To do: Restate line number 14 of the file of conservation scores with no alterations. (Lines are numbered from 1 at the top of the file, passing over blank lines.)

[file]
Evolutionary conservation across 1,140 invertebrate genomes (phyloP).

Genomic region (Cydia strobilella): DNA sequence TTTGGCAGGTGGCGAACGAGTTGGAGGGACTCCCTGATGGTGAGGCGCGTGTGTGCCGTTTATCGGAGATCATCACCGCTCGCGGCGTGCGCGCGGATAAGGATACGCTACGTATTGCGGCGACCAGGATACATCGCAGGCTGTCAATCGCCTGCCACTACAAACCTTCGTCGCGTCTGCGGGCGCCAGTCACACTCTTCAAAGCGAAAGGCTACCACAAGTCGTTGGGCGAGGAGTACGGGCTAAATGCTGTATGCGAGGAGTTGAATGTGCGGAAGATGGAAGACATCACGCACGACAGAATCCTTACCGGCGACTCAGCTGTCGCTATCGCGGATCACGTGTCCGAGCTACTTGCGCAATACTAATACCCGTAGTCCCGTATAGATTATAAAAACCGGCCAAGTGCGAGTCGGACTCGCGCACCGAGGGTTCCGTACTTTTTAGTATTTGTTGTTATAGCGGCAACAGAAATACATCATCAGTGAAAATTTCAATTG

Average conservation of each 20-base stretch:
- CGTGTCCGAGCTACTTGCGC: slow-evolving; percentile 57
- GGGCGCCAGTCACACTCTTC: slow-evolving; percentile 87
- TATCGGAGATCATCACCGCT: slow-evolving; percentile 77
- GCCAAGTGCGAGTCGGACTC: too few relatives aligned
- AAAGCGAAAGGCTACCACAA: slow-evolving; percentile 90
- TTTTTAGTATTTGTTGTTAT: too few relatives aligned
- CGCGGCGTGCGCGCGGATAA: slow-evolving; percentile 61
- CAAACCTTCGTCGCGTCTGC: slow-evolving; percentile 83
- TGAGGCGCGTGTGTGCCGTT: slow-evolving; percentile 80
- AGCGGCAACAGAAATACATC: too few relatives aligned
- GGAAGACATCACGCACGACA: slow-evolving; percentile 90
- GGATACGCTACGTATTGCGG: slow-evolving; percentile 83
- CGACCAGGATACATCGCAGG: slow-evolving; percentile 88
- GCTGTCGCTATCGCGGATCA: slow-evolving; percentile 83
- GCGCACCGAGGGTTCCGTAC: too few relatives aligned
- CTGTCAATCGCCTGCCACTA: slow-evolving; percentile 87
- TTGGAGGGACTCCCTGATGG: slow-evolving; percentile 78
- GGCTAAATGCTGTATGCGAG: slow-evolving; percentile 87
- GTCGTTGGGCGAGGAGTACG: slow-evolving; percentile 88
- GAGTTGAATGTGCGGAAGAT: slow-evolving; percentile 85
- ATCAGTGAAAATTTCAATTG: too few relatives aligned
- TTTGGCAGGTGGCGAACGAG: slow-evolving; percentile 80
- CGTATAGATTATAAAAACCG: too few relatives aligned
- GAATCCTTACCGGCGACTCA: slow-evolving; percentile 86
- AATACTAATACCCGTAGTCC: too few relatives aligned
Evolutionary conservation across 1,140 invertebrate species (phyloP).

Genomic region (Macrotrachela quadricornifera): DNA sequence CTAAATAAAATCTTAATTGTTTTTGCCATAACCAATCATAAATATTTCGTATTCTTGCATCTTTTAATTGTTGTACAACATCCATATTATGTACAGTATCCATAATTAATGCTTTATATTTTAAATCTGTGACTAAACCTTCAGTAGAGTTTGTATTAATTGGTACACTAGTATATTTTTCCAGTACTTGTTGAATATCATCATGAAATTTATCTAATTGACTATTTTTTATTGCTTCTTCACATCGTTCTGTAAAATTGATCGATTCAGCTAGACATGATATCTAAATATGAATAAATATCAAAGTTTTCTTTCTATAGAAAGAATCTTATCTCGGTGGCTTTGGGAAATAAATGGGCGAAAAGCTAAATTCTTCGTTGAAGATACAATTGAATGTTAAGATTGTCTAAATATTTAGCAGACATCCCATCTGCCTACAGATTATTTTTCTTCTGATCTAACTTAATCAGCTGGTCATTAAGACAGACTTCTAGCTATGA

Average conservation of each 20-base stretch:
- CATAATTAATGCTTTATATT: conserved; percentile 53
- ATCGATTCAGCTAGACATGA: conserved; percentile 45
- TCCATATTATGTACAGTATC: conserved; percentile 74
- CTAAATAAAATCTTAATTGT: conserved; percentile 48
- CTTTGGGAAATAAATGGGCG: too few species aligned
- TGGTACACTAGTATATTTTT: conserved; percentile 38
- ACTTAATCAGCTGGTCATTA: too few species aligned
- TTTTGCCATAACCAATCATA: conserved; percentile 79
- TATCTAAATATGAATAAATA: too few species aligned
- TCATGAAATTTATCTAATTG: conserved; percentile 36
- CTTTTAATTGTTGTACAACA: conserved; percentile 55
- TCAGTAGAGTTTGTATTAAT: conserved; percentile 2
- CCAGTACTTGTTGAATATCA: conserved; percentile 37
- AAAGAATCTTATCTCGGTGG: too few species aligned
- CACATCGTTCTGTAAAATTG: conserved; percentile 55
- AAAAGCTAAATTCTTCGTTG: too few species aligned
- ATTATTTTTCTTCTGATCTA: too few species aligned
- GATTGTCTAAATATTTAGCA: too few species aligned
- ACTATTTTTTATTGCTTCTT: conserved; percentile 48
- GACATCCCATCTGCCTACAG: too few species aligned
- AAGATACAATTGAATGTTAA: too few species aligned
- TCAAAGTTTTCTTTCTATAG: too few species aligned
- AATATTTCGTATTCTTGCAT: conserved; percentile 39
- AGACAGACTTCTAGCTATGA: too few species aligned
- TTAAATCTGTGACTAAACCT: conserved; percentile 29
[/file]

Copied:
- GGAAGACATCACGCACGACA: slow-evolving; percentile 90